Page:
Carbon Markets: Learning from the Past, Looking to the Future

Neo-classical economics tells us that markets reduce costs and increase social welfare. It also teaches that pollution not properly accounted for is a classic economic externality. That is, if clean air and clear water are not properly valued, degrading them reduces economic efficiency, impacts social welfare, and increases social costs. Pollution not-paid-for represents a market…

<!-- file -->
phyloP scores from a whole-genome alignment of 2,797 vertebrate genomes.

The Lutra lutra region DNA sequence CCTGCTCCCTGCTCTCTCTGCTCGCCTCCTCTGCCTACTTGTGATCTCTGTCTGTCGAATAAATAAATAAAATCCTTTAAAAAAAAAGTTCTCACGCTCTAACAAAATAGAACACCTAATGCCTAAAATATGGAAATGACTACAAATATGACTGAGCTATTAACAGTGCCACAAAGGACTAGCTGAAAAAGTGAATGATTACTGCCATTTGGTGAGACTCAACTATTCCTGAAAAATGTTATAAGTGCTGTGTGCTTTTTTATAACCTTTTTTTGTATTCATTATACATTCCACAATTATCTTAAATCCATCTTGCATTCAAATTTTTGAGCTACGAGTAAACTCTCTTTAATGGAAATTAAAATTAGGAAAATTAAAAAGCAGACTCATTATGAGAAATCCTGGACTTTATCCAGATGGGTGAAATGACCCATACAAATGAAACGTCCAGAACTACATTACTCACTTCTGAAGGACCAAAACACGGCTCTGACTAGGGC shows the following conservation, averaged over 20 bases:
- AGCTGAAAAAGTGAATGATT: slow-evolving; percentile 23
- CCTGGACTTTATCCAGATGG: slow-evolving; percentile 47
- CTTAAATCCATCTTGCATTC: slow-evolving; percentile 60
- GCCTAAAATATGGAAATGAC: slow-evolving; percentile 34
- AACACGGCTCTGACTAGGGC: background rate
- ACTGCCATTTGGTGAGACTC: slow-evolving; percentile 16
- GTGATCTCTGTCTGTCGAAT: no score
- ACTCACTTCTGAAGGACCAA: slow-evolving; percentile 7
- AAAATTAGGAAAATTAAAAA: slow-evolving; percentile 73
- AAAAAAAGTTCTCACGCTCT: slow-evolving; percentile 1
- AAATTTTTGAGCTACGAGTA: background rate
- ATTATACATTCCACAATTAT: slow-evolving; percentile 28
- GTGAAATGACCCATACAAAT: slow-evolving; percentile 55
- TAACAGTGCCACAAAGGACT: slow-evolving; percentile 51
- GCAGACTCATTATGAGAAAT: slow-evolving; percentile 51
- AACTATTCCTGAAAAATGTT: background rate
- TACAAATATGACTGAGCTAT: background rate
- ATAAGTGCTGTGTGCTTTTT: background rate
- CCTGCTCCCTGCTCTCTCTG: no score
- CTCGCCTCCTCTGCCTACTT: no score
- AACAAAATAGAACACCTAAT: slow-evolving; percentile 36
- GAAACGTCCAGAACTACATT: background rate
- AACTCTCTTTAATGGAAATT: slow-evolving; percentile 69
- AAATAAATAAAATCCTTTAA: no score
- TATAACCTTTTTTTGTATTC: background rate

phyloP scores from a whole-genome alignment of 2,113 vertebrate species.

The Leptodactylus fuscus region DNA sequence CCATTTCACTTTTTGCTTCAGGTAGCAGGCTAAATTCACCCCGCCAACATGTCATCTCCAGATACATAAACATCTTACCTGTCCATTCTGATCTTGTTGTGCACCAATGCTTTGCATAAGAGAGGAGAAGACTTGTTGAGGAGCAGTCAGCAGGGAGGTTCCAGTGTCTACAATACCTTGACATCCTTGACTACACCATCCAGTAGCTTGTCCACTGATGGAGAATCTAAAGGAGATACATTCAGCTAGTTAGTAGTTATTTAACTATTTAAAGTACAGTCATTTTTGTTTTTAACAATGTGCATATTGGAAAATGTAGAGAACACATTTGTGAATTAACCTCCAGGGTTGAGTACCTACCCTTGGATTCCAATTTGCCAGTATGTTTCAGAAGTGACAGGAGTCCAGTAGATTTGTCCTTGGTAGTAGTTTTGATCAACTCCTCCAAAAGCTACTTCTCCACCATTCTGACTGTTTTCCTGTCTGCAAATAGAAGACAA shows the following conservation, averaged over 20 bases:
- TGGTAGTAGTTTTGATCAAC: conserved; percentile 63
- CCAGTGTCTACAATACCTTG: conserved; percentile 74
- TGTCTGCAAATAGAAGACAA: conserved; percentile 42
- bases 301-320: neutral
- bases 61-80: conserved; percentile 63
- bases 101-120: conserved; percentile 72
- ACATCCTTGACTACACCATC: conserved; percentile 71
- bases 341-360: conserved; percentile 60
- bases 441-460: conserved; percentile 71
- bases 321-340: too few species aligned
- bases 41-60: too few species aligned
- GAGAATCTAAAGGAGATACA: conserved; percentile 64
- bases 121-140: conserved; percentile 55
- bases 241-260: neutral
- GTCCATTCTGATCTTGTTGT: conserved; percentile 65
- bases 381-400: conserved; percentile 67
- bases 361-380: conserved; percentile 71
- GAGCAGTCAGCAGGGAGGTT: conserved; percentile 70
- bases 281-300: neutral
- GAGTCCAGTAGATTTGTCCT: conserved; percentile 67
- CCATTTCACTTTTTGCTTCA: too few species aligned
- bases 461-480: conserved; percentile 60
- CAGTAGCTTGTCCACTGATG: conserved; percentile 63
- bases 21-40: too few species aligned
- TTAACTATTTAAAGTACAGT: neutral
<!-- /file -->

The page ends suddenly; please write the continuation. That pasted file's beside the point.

The Inexorable Shift of the US Power Sector

While the U.S. Supreme Court’s temporary stay on enforcement of the Clean Power Plan has grabbed headlines recently, it’s important that we read deeper, and consider the broader context, of which the CPP is only one part. In recent years, and in the last several months in particular, there have been foundational, even tectonic, shifts in…